, the king of the luxury hotel jungle in this country, is trimming its mane. As part of its overall rebranding strategy, the company completed a two-year project resulting in subtle changes to its logo, wordmark and trademark that it hopes will make a big impact on Millennials. (Think cleaner, easier to read and more elegant.)
“We were noticing challenges with using the logo appropriately across multiple channels,” says Lisa Holladay, Ritz-Carlton’s vice president of global brand marketing, whose first task when taking the role three years ago was freshening the chain’s image. That grand task, begun on the company’s 30th anniversary, is not limited to the recent rebranding, but extends to new architectural designs, F&B options and wardrobe for Ritz staff.
Holladay admits the obvious: Millennials are the target. Fortunately for Ritz, it is operating from a position of strength as it seeks to expand its reach. Sales are strong and the company won the prestigious J.D. Power customer satisfaction award this year, Holladay reports.
The most noticeable move in the rebranding is the distinct change of the blue hue Ritz has always employed. Gone is cobalt blue, which design firm Pentagram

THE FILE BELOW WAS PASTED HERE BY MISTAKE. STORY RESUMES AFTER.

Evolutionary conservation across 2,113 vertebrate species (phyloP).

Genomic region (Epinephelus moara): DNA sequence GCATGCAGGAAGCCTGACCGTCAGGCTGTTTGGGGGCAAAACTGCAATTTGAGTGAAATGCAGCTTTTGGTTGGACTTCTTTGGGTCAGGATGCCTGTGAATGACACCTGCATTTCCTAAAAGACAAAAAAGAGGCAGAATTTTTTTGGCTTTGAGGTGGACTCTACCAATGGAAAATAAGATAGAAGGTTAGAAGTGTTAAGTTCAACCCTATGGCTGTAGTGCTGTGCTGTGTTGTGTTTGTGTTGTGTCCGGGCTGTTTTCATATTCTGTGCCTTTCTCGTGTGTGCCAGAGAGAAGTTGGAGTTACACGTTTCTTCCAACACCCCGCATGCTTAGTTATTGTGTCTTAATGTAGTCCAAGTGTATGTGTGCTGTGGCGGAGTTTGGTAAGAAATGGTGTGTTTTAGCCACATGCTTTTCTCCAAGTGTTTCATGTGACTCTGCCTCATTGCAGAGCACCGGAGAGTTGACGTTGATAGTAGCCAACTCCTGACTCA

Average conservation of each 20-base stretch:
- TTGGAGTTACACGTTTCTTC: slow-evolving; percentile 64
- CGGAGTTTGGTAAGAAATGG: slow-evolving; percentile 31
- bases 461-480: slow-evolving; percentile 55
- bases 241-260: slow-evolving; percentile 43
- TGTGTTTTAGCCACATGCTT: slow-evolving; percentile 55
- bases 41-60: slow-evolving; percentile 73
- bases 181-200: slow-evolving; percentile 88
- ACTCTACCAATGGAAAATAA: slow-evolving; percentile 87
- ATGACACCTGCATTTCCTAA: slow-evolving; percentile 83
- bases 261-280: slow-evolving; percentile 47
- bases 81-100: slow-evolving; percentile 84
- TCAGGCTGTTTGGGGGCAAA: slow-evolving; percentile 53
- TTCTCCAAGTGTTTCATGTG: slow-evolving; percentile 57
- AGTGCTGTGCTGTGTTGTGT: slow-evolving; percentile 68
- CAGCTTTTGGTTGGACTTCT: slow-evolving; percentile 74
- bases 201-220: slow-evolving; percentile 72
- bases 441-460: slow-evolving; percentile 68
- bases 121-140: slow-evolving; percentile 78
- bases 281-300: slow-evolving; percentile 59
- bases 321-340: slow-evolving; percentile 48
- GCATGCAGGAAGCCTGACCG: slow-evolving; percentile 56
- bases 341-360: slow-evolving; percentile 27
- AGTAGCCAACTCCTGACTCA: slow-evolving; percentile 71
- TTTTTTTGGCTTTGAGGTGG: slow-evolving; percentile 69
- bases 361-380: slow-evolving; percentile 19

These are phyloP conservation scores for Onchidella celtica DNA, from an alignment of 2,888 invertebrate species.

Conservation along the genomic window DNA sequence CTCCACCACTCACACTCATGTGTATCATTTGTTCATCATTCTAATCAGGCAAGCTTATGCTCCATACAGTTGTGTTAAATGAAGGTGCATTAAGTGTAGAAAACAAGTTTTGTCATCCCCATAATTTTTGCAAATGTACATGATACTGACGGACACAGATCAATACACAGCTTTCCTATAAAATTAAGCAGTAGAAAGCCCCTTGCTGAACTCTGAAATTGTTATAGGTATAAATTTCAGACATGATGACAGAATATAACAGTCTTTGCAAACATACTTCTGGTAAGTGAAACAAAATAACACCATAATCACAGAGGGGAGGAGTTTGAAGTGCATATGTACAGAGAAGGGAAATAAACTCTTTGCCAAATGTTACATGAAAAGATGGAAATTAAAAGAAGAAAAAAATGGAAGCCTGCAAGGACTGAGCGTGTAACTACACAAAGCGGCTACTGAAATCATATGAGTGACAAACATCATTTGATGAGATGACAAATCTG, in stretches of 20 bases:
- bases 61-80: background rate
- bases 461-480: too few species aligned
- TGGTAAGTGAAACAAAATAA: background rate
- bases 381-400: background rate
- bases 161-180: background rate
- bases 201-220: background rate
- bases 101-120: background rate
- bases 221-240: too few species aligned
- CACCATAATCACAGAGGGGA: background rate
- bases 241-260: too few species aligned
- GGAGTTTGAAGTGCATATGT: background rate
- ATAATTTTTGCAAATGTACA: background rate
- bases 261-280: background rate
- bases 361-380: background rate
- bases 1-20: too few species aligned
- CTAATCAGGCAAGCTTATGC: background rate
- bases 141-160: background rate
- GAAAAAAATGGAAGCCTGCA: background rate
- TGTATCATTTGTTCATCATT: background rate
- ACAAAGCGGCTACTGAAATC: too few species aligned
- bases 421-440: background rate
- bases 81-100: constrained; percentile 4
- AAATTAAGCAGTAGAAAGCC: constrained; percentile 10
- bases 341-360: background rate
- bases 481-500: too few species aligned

—hired by Ritz to assist in the changes—pointed out is now popular among companies selling mass consumer goods. Ritz now employs a lighter shade, known as “remarkable blue,” that 3,000 global luxury travelers surveyed say better conveys luxury.
“Does it look like the type of brand voice that could sit next to iconic luxury brands like Chanel, Hermes and Cartier?” says Holladay, explaining the company’s mindset. “That was very important to us because most of our growth is outside the United States.”
While Ritz is instantly recognized in this country and Europe, the same is not true in the Middle East and Pacific Asia.
“We realized we needed a blue that we could own that could be consistent, so we can stay true to that color palette wherever we are in the world,” she says.